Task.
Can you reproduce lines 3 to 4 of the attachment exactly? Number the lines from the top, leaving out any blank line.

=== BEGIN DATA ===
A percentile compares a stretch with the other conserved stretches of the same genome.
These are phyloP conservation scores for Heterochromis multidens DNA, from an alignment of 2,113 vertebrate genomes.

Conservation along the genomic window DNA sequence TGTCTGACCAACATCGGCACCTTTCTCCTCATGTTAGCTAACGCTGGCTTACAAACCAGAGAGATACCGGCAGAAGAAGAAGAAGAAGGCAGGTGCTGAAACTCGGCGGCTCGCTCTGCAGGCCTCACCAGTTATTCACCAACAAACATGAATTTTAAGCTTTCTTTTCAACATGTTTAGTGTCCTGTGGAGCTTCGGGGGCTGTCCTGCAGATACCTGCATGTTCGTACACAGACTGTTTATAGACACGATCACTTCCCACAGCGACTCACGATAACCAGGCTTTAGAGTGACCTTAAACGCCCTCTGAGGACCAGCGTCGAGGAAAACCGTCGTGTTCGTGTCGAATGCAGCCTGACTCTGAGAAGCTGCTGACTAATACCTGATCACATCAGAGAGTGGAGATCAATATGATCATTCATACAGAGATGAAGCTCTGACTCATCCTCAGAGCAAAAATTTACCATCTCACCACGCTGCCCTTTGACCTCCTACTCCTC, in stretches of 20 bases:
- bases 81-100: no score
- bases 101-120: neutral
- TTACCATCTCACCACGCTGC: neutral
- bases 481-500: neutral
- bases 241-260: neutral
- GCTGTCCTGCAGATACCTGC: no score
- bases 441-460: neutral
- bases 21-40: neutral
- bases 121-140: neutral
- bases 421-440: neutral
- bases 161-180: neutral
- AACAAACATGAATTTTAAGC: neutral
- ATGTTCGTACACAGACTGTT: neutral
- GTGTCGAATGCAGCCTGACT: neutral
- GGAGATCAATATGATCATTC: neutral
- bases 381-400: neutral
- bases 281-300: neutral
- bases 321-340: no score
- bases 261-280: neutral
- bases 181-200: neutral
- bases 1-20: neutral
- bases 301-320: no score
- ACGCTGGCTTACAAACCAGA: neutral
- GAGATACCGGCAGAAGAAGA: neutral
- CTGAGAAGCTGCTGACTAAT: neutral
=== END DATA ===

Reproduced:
Conservation along the genomic window DNA sequence TGTCTGACCAACATCGGCACCTTTCTCCTCATGTTAGCTAACGCTGGCTTACAAACCAGAGAGATACCGGCAGAAGAAGAAGAAGAAGGCAGGTGCTGAAACTCGGCGGCTCGCTCTGCAGGCCTCACCAGTTATTCACCAACAAACATGAATTTTAAGCTTTCTTTTCAACATGTTTAGTGTCCTGTGGAGCTTCGGGGGCTGTCCTGCAGATACCTGCATGTTCGTACACAGACTGTTTATAGACACGATCACTTCCCACAGCGACTCACGATAACCAGGCTTTAGAGTGACCTTAAACGCCCTCTGAGGACCAGCGTCGAGGAAAACCGTCGTGTTCGTGTCGAATGCAGCCTGACTCTGAGAAGCTGCTGACTAATACCTGATCACATCAGAGAGTGGAGATCAATATGATCATTCATACAGAGATGAAGCTCTGACTCATCCTCAGAGCAAAAATTTACCATCTCACCACGCTGCCCTTTGACCTCCTACTCCTC, in stretches of 20 bases:
- bases 81-100: no score